The National Park Service manages 84 million acres in the United States, including locations in Tennessee. The service functions within the Department of the Interior, led by Interior Secretary Ryan Zinke, who has publicly pledged to take strong action against sexual harassers within federal workplaces under his control. A man currently holding the highest position at the NPS due to no one being nominated to lead the agency has fallen under investigation after an anonymous complaint about his behavior.
One challenge that employees of Tennessee companies who are victims of sexual harassment at work may face is that in many cases, the behavior does not reach a legal standard that permits action to be taken. Reports of harassment at Nike that have caused several executives to resign or announce their resignation is one example. They include going to strip clubs at staff outings, email comments about a woman's breasts and a number of reports of being overlooked for promotion.
The Equal Employment Opportunity Commission (EEOC) and similar state groups reported more than 9,600 workplace sexual harassment complaints. However, that number is 41 percent lower than the more than 16,000 sexual harassment complaints in 1997. While that may sound like a good thing, workers in Tennessee have not likely experienced a 41 percent drop in harassment. Instead, the complaint process is largely being handled behind closed doors.
Freelance or contract workers are often treated differently than employees under state and federal employment law. For instance, a Tennessee freelancer can't sue for gender discrimination or harassment. This could lead such an individual to stop pursuing their passion or otherwise slow their potential for growth in their chosen career. As the number of freelance or contract workers continues to rise, there are questions being raised about how to better protect them in the workplace.
A new sexual harassment reporting system from a nonprofit called Callisto may make it easier to protect tech founders from being harassed by investors. It will allow those in Tennessee and throughout the country to make allegations on an anonymous basis while posting information about potential abusers. It is expected to go live in the summer of 2018, and there is already a version aimed at helping those on college campuses report harassment and abuse.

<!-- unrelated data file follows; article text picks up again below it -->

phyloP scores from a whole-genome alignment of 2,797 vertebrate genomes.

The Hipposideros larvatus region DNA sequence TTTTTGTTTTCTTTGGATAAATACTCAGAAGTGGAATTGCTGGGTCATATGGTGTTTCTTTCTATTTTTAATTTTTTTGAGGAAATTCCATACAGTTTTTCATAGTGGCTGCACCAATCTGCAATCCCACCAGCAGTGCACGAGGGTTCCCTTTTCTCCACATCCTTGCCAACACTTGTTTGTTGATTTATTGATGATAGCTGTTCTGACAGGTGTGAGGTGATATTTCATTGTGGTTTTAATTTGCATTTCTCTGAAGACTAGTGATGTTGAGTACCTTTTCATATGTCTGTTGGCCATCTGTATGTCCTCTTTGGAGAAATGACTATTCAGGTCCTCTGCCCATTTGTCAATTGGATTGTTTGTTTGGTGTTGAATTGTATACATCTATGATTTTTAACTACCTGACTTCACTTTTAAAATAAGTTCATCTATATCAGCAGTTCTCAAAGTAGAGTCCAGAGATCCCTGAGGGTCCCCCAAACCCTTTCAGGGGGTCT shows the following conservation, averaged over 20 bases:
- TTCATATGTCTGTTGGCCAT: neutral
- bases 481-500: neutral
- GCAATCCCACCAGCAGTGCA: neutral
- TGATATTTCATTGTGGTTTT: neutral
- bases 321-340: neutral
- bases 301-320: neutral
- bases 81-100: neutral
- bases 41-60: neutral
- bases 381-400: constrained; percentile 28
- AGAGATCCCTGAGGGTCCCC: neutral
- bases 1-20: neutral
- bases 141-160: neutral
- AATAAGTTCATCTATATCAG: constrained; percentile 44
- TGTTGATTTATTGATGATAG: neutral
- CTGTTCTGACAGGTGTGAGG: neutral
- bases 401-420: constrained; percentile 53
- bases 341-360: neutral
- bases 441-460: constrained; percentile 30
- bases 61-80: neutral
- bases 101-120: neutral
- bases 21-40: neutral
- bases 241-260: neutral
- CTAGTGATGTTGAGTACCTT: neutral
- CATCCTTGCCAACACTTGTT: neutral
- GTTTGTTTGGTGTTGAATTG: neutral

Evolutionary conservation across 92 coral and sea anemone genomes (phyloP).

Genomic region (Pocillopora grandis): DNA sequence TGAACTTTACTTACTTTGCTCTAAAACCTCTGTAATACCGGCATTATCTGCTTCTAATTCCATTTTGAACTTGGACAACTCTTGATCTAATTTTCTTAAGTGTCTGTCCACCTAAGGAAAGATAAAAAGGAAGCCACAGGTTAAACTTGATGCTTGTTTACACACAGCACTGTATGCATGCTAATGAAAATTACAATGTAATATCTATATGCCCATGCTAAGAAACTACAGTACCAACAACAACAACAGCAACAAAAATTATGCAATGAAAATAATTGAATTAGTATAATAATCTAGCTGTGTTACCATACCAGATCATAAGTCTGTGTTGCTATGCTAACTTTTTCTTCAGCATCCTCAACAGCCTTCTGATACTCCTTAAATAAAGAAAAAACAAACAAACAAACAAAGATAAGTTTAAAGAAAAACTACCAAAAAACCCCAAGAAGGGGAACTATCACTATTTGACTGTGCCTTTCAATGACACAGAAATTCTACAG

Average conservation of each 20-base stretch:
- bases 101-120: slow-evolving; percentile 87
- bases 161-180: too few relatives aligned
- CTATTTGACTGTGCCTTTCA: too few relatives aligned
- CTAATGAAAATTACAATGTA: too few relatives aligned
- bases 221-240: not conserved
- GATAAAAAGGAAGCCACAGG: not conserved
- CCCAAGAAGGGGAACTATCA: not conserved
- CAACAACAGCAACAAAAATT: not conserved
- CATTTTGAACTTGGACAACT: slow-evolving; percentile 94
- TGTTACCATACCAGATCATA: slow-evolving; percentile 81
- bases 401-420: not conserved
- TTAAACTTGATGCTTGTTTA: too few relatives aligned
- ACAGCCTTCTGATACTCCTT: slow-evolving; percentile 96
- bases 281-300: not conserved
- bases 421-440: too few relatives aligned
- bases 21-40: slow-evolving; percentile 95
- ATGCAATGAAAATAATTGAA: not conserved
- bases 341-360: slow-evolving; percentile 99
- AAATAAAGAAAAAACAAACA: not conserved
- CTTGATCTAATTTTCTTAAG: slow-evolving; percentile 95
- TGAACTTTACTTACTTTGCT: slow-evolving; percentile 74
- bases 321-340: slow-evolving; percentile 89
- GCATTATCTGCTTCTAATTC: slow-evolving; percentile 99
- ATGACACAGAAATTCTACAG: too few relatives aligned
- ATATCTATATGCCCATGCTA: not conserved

Sexual harassment can be a serious concern and an all-too-frequent occurrence for workers in Tennessee and across the United States. Indeed, a 2016 report from the Equal Employment Opportunity Commission (EEOC) found that only 10 percent of employees subjected to sexual harassment on the job file an official complaint with the agency. Approximately 90 percent of people who have suffered workplace harassment do not file formal claims because they have a well-founded fear of retaliation in their workplace or concern that they will not be believed.
Employment rights of Tennessee workers could be expanding if the nation follows the lead of the 2nd Circuit Court of Appeals. The federal appeals court for New York, Connecticut and Vermont recently ruled that employers may no longer discriminate against people because of their sexual orientation.
Black and older women as well as people who work at larger companies in Tennessee and throughout the country may be more likely to report sexual harassment than young white women. Data from the Equal Employment Opportunity Commission indicates that while from 1997 to 2017 there was a drop from 16,000 to 9,600 in sexual harassment complaints, not all employees have benefited equally from this drop.
Two state legislators have put forward a bill that would extend protection from sexual harassment to independent contractors. Scandals emerging from the state's music industry prompted them to take action to help members of the workplace who fall through loopholes in employment law because they are contractors instead of employees. Current law only allows contract laborers to file complaints about sexual harassment if their contract specifically addresses the topic. Without legal protection, a contractor could risk a career to come forward with an allegation against an employer.
Most employers in Tennessee and around the country have procedures in place that allow workers to report sexual harassment and inappropriate behavior, but a study from the Society of Human Resources Management suggests that they are rarely used. According to SHRM, incidents involving sexual harassment are only reported by victims or witnesses about 25 percent of the time. The study also revealed that workers are often unaware that their employers have reporting procedures in place.